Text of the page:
Appearing on NBC’s Meet the Press Sunday, Senate Minority Leader Chuck Schumer vowed that Democrats would oppose Donald Trump’s most controversial policies, but not all of the president-elect’s legislation, echoing earlier reports about Schumer and other Democrat leaders’ willingness to align themselves with some of Trump’s campaign promises. “We’re not going to oppose him just because it’s something that Trump sponsors,” Schumer said, noting that “candidate Trump voiced very progressive and populist opinions” on things like the carried-interest loophole, trade-deal reform, and infrastructure spending. He added that he hopes President Trump will “stick with them and work with us, even if it means breaking with the Republicans who have always opposed these things.”
The political wisdom of Democratic lawmakers working with Trump remains up for debate, but the president-elect sure seemed happy about Schumer’s olive branch on Sunday. Trump quickly responded to the interview and tweeted approvingly that, “I have always had a good relationship with Chuck Shumer. He is much smarter than Harry R, and actually, far more cunning — gets things done.” Trump then deleted that tweet and wrote another one in which a less-cunning Schumer had a properly spelled name:
Last January, Trump had also commented that he and Schumer were “close” in many ways.
Schumer, however, seems to already be sensitive to the idea that he is some kind of Trump ally. The president-elect did donate about $9,000 to Schumer’s political campaigns over the years, and in addition to running into each other in New York, Schumer once made a brief appearance on Trump’s reality show, The Apprentice. In a new interview with Politico, Schumer insisted that the two were just casual acquaintances before Trump’s campaign, and he emphasized that “[Trump] was not my friend. We never went golfing together, even had a meal together.”
In the Meet the Press interview, the New York senator declared that, “On issues where our values are at stake, where the president goes in a divisive direction, where his campaign did before, we’ll go against him with everything we’ve got.” He vowed that that Democratic senators would block the repeal of Obamacare and the Dodd-Frank financial reform, and they wouldn’t help Trump build his proposed border wall either. Speaking with Politico, Schumer also wouldn’t commit to helping Trump dismantle President Obama’s landmark nuclear deal with Iran, though the senator did originally oppose it.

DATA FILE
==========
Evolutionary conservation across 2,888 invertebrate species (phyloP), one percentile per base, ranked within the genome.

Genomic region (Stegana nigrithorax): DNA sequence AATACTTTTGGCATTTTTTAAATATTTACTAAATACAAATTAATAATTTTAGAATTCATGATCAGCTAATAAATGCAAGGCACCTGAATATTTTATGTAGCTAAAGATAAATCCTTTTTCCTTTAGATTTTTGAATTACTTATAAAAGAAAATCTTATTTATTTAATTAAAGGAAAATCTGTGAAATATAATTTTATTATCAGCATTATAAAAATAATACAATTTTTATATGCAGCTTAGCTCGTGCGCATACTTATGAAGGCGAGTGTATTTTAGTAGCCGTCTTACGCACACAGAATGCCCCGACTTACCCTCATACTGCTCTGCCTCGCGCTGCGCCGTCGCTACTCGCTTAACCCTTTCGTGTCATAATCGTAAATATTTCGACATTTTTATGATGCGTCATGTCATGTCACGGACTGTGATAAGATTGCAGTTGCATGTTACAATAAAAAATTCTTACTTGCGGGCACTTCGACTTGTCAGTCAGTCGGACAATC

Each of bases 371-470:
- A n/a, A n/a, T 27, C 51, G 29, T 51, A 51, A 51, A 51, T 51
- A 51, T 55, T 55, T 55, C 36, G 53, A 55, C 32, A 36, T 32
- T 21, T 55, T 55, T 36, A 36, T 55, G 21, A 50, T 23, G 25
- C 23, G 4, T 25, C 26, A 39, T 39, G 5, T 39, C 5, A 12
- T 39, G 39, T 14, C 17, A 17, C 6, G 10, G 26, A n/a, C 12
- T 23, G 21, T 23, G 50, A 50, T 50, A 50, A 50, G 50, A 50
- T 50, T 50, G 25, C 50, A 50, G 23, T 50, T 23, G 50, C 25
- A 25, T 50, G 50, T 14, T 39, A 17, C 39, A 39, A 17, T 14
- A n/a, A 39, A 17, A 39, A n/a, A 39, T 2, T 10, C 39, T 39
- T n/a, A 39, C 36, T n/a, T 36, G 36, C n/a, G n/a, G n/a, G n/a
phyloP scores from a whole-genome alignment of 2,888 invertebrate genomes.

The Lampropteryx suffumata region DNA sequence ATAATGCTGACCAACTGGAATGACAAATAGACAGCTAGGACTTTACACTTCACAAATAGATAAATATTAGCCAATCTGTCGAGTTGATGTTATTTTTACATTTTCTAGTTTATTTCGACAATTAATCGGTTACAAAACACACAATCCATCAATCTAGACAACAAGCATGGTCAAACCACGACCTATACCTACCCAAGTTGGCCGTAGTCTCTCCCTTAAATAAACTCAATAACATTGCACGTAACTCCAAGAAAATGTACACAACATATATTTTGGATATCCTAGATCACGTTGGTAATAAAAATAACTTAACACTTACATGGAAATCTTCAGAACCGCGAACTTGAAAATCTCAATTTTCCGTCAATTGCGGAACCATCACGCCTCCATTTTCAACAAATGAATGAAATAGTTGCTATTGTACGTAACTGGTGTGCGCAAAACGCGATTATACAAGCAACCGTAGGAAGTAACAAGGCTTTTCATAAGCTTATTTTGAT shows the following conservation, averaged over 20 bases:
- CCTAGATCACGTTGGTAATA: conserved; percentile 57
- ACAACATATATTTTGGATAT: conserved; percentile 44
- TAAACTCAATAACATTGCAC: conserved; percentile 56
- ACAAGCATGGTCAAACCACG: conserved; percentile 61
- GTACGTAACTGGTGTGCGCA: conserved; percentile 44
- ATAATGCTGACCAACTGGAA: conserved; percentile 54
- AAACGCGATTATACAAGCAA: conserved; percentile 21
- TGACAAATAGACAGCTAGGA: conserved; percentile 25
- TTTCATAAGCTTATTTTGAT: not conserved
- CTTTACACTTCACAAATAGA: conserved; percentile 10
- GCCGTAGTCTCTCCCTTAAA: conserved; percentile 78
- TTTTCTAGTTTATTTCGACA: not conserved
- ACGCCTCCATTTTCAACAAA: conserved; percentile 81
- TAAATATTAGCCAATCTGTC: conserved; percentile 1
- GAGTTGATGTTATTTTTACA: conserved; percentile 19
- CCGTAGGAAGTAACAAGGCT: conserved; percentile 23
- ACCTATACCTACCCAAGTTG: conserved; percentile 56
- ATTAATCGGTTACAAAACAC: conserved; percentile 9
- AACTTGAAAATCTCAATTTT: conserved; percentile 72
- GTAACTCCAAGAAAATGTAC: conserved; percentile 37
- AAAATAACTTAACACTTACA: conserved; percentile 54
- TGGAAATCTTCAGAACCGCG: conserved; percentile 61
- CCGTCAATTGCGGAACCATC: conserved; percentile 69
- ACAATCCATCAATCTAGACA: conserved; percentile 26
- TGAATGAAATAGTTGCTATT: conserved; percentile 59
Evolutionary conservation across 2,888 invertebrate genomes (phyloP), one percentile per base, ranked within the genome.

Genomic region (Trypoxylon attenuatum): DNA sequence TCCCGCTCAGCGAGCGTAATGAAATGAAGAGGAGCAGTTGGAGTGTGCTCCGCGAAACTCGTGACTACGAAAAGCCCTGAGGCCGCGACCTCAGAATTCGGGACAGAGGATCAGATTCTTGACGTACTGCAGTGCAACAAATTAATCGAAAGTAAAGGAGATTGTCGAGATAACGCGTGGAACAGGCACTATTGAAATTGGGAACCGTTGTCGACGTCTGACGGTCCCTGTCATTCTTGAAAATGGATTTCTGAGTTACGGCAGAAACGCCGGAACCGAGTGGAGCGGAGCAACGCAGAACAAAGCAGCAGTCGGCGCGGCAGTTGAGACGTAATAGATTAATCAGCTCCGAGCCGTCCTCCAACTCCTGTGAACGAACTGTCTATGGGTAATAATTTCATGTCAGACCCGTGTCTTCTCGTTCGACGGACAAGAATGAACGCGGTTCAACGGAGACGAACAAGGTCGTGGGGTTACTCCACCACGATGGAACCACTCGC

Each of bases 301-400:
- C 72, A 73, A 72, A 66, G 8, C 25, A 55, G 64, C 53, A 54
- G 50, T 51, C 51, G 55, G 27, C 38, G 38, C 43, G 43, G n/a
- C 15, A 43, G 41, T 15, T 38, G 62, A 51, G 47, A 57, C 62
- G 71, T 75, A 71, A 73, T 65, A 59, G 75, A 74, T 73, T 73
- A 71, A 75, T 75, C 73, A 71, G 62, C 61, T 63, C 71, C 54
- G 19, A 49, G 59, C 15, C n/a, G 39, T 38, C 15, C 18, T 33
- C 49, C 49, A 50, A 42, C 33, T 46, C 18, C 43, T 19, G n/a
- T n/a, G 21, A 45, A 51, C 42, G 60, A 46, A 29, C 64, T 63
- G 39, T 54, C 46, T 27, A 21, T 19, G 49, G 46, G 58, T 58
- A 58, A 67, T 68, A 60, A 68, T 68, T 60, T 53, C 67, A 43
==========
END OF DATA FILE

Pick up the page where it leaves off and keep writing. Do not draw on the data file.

On working with Senate Majority Leader Mitch McConnell and wielding the Senate’s supermajority rules to prevent votes, Schumer also told Politico that “We won’t block legislation coming to the floor if they don’t curtail amendments,” but “that’s not going to be universally true but we’re going to try to do that more.”
Democratic senators won’t be able to block Trump’s cabinet appointments with the threat of a filibuster, thanks to a rule change that Senator Harry Reid made in 2013, but Schumer wouldn’t commit to supporting or opposing any of Trump’s picks so far anyway — though he has already criticized cabinet appointees Steve Bannon and General Michael Flynn. Democratic senators will be able to block Trump’s Supreme Court nominee, unless the Republican’s do away with the filibuster for SCOTUS appointments as well.